Description: Accurate estimates of tree and forest biomass are essential for a wide range of applications. Automated treetop detection and tree crown discrimination using LiDAR data can greatly facilitate forest biomass estimation. Previous work has focused on homogenous or single-species forests, while few studies have focused on mixed forests. In this study, a new method for treetop detection is proposed in which the treetop is the cluster center of selected points rather than the highest point. Based on treetop detection, tree crowns are discriminated through comparison of three-dimensional shape signatures. The methods are first tested using simulated LiDAR point clouds for trees, and then applied to real LiDAR data from the Soquel Demonstration State Forest, California, USA. Results from both simulated and real LiDAR data show that the proposed method has great potential for effective detection of treetops and discrimination of tree crowns.
Contributing Partner: UNT Libraries
Comparison of IKONOS Derived Vegetation Index and LiDAR Derived Canopy Height Model for Grassland Management.

Comparison of IKONOS Derived Vegetation Index and LiDAR Derived Canopy Height Model for Grassland Management.

Date: December 2009
Creator: Parker, Gary
Description: Forest encroachment is understood to be the main reason for prairie grassland decline across the United States. In Texas and Oklahoma, juniper has been highlighted as particularly opportunistic. This study assesses the usefulness of three remote sensing techniques to aid in locating the areas of juniper encroachment for the LBJ Grasslands in Decatur, Texas. An object based classification was performed in eCognition and final accuracy assessments placed the overall accuracy at 94%, a significant improvement over traditional pixel based methods. Image biomass was estimated using normalized difference vegetation index (NDVI) for 1 meter resolution IKONOS winter images. A high correlation between the sum of NDVI for tree objects and field tree biomass was determined where R = 0.72, suggesting NDVI sum of a tree area is plausible. However, issues with NDVI saturation and regression produced unrealistically high biomass estimates for large NDVI. Canopy height model (CHM) derived from 3-5m LiDAR data did not perform as well. LiDAR typically used for digital elevation model (DEM) production was acquired for the CHM and produced correlations of R = 0.26. This suggests an inability for this particular dataset to identify juniper trees. When points that registered a tree height where correlated with field ...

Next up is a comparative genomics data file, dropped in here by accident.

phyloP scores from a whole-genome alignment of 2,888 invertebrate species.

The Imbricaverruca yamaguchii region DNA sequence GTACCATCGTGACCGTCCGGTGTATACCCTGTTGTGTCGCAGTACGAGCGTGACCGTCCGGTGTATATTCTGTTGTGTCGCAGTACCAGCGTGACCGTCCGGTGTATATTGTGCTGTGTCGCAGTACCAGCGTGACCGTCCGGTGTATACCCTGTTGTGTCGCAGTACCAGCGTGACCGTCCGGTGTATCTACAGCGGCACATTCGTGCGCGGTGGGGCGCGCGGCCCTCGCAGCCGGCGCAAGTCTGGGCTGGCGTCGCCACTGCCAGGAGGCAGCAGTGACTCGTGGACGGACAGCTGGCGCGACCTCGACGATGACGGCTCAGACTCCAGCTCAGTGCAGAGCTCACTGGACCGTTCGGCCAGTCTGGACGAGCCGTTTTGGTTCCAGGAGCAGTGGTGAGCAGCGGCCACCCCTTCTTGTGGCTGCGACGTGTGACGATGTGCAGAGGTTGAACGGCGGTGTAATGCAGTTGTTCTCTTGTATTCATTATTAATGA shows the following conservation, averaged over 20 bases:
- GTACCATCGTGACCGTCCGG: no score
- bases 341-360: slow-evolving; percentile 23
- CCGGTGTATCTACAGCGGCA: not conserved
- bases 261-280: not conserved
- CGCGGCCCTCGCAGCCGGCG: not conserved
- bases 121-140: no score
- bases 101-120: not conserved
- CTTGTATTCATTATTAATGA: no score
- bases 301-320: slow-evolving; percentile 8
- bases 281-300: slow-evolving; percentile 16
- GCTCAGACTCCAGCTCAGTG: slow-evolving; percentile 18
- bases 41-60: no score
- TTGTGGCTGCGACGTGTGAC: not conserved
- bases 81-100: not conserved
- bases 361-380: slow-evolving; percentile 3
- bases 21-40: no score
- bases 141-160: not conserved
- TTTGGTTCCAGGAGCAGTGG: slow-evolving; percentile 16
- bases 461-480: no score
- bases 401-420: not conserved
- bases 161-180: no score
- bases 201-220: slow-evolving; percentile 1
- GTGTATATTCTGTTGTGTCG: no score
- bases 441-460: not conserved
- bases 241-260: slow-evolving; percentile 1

Contributing Partner: UNT Libraries
County Level Population Estimation Using Knowledge-Based Image Classification and Regression Models

County Level Population Estimation Using Knowledge-Based Image Classification and Regression Models

Date: August 2010
Creator: Nepali, Anjeev
Description: This paper presents methods and results of county-level population estimation using Landsat Thematic Mapper (TM) images of Denton County and Collin County in Texas. Landsat TM images acquired in March 2000 were classified into residential and non-residential classes using maximum likelihood classification and knowledge-based classification methods. Accuracy assessment results from the classified image produced using knowledge-based classification and traditional supervised classification (maximum likelihood classification) methods suggest that knowledge-based classification is more effective than traditional supervised classification methods. Furthermore, using randomly selected samples of census block groups, ordinary least squares (OLS) and geographically weighted regression (GWR) models were created for total population estimation. The overall accuracy of the models is over 96% at the county level. The results also suggest that underestimation normally occurs in block groups with high population density, whereas overestimation occurs in block groups with low population density.
Contributing Partner: UNT Libraries
Determining the suitability of functional landscapes and wildlife corridors utilizing conservation GIS methods in Denton County, Texas.

Determining the suitability of functional landscapes and wildlife corridors utilizing conservation GIS methods in Denton County, Texas.

Date: August 2007
Creator: Sales, Joshua
Description: Denton County's unique cultural and natural landscape has undergone dramatic transformations during the past two centuries due to agricultural, urban and suburban processes which accelerated the loss and removal of native habitat and wildlife. This research sought out to identify the remaining natural areas which retain their natural features and support wildlife. Research methodology included fundamental principles of Conservation Planning, Geographical Information Systems, and Habitat Evaluation Procedures for identifying remnant functional landscapes and wildlife corridors. The final results suggest that Denton County's rural landscape retains the functional properties and elements suitable for habitat conservation and wildlife corridors, while also pointing to the fundamental obstacles to conservation posed by continued growth and private landownership.
Contributing Partner: UNT Libraries